“I was fascinated by a motorcycle built in 1923 called a Temple – Anzani. What really caught my eye about it, it had a small motor, and it was completely made out of copper,” he said. “It set land speed records for 1923 — it reached a breakneck speed of 106 miles per hour. That was really fast.”

The choice of copper is a mystery.

“I don’t really know why they did that in 1923 — possibly copper was more accessible than steel was. But it really caught my eye, and it was a rigid frame motorcycle,” meaning it had no suspension or shock absorbers.

Moran and his team tried to replicate the Temple – Anzani as best they could. Some of the characteristics included a solo seat, a low-slung handlebar and being lightweight.

“I peeled off every bit of excess weight that I could on this motorcycle,” he said. “It’s very light. The taller wheels and tires were a lot of what they used in the early 1900s.”

Moran said it took some doing to locate some of the material, “but I tracked down a lot of the parts, and I was really happy with the way that it turned out.”

Altogether, he spent about $1,100 on the new machine. The most expensive part, he said, was the rigid frame, which cost $319.

The bike builders from around the country who entered the competition weren’t monitored about the details, but Moran said he thinks most people were on the up-and-up.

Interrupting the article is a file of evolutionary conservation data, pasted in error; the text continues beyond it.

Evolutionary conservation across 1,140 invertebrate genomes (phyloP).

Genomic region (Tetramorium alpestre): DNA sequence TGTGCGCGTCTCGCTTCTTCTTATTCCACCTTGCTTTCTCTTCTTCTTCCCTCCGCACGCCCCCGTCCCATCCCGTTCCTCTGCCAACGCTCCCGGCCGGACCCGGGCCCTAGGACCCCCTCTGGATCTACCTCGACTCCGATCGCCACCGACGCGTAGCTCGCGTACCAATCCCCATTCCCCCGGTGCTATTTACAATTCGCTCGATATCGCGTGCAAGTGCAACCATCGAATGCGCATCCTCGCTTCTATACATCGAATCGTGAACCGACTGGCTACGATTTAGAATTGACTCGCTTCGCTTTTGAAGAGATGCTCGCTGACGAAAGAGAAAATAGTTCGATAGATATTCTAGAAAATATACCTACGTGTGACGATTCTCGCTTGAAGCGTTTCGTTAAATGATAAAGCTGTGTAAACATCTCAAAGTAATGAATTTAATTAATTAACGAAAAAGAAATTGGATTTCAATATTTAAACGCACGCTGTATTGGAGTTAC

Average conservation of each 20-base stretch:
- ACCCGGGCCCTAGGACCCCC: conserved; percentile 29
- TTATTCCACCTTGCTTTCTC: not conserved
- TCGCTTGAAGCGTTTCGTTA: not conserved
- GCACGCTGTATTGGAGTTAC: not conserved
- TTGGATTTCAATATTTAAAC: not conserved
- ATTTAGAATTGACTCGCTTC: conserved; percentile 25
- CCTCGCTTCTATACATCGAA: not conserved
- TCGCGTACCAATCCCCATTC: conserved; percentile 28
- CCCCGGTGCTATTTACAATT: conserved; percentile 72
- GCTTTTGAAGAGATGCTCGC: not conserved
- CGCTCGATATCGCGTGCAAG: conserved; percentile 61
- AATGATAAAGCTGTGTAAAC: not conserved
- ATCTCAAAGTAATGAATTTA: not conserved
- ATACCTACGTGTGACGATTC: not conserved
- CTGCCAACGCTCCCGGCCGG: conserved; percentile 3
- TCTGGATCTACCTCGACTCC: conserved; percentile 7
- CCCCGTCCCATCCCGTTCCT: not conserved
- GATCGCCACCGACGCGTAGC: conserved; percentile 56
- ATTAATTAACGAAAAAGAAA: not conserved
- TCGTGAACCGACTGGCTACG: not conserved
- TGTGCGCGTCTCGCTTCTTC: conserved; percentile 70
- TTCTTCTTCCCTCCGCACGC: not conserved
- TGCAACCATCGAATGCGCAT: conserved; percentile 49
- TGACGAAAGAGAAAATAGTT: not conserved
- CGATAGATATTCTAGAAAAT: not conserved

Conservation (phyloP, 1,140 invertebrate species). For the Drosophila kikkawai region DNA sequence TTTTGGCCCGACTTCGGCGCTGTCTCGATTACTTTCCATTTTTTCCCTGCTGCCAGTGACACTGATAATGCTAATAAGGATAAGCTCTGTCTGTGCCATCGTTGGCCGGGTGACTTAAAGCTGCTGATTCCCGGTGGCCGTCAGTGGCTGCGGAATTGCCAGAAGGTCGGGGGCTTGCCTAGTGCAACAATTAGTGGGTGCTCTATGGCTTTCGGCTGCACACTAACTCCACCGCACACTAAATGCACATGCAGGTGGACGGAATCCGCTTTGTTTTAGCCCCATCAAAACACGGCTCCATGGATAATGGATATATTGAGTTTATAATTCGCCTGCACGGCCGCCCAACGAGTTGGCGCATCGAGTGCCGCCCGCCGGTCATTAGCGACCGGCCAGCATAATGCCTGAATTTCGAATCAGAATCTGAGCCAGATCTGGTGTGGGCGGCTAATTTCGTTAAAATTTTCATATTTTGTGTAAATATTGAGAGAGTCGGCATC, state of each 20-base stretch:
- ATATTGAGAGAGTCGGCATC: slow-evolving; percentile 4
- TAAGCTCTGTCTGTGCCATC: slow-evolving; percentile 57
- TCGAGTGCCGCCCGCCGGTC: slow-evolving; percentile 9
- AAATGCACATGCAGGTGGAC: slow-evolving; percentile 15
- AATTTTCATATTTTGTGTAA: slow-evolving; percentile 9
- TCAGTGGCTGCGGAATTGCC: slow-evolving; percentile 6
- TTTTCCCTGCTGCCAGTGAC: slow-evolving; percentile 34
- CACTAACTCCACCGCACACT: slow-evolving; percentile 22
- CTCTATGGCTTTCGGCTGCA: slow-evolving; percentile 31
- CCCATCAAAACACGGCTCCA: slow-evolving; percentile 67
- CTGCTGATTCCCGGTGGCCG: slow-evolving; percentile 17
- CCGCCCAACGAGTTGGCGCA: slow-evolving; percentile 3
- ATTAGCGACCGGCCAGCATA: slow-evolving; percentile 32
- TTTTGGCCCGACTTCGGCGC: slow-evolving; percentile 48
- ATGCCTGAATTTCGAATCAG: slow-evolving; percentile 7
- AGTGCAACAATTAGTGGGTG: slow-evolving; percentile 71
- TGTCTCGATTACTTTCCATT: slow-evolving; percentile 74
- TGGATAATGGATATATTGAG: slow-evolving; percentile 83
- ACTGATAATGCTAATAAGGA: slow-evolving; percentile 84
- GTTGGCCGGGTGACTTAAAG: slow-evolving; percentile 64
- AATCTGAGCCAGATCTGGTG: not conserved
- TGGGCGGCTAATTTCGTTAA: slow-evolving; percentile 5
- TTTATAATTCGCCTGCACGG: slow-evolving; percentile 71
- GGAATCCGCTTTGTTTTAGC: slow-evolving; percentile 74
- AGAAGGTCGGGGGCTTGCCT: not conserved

“It was kind of an honesty deal,” he said. “This competition is nationwide. We had people from California to New Jersey and in between. So there was really no way to totally monitor it, but I think everybody was basically pretty honest.”

The next stop was to gather at Borden’s Wild West Rendezvous at the Saddle Sore Ranch in Golden Valley, Ariz., where the participants joined in a 100-mile Builders Ride. It wasn’t a race, Moran said, more just a way of getting out and testing the machines they’d built.

This was where Moran realized the effect on his body of a rigid-frame bike.

“It was a shakedown ride to make sure what you built could actually run. At the end of the 100 miles I really felt I had been through the grinder,” he said. “The race route is on old Route 66, which is littered with potholes and rough areas. It was really tough.”

At the end of that “shakedown ride” the builders gathered back at the ranch for the awards ceremony.

Moran and his team won first place in the Garage Built category and Best of Show. They also got the Bikers Choice Award from Conaway Custom Builders in Illinois, an individual award in honor of the Conaways’ father, Tony.

No money came with the prizes, but Moran said he will be featured in an upcoming issue of Cycle Source magazine.

He said he has built a few bikes in the past but never entered them in a competition. He has won awards on other bikes he’s owned, such as a custom-built chopper from a company called American IronHorse.

This year he hopes to have something entered in Hot August Nights show and shine in Lewiston.

And while he can dream about becoming a professional bike builder, he said that’s probably not going to happen. For the time being, Moran plans to keep his day job at CCI in Lewiston.

But he takes pride in knowing he tried something new and got some credit for it.

“It’s the satisfaction that came from realizing that you could do this,” he said. “And if you’re as passionate as I am about motorcycles, then it is what you should do.”

Hedberg may be contacted at kathyhedberg@gmail.com or (208) 983-2326.

“The freedom. Just the freedom that two wheels provide.”

Mark Moran, of Lewiston, explaining his passion for motorcycles.